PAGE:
The impact of using an instrumental variable

The Journal of Sports Economics published a paper on the effects of coaching turnover in Italian Soccer teams. The JSE article is linked here, and the pdf of the article is found here.

The gist of the article is as follows. Naive regression-based estimates, cited in a number of studies, have suggested that coaching turnover can lead to positive results on team performance. These “simple econometric models” were not able to take into account that the team playing before the coaching change was different than the team playing after the coaching change.

One method of accounting for the correlation (or endogeneity) issues in a naive model is to use an instrumental variable, most commonly applied through 2-stage least squares. The instrument used in this study is the number of matches to be played by the team before the end of the season. I’m not sure this is the strongest of instruments, but it does seem to meet the requirements to be used as an instrument (see page 9 of the pdf for a good description).  The 2-stage least squares estimates suggest that there is no benefit of the coaching change.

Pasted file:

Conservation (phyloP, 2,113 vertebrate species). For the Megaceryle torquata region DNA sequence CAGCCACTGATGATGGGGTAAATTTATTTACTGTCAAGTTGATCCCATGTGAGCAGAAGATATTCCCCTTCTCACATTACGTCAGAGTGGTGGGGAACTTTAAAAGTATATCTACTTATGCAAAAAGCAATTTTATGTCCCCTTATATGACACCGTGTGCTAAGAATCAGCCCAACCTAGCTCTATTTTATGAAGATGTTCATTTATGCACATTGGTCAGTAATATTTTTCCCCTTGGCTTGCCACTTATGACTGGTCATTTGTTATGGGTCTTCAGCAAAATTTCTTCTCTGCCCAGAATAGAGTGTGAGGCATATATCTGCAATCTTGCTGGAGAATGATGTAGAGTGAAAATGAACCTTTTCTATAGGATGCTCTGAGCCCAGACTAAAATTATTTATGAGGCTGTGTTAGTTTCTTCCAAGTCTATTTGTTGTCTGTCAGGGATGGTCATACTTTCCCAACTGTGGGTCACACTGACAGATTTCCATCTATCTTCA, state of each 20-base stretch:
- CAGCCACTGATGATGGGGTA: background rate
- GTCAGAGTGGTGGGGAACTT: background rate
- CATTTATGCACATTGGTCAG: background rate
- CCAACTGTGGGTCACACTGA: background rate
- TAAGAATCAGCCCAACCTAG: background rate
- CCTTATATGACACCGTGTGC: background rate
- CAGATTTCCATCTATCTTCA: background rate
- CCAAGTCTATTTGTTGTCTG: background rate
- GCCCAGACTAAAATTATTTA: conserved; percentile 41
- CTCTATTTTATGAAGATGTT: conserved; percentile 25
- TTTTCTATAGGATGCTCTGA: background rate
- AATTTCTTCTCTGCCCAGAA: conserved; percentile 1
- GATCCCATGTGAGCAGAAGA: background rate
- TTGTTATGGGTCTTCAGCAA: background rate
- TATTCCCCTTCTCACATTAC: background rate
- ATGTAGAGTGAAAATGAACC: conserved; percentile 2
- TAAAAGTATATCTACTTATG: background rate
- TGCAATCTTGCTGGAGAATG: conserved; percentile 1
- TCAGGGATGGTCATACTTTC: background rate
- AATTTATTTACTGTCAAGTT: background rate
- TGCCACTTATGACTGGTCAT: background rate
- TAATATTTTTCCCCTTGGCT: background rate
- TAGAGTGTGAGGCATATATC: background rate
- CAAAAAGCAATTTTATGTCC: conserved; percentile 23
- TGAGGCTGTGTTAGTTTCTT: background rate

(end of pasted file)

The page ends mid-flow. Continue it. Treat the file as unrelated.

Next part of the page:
I love the idea of using an instrument in this case, but as (I think) generally tends to happen, one downside of this approach is that the standard errors on the coefficients of interest (in this case, coaching change indicators) are inflated after the 2-stage least squares procedure is implemented.  In fact, in this example, the standard errors more than double. That said, the coefficient estimates regress towards 0, compared to the standard approach which did not use an instrument.

Is there a better instrument out there?  Applied statisticians – especially those interested in causal inference – spend much of there day thinking about this!  The impact of this approach is highlighted in this soccer article.


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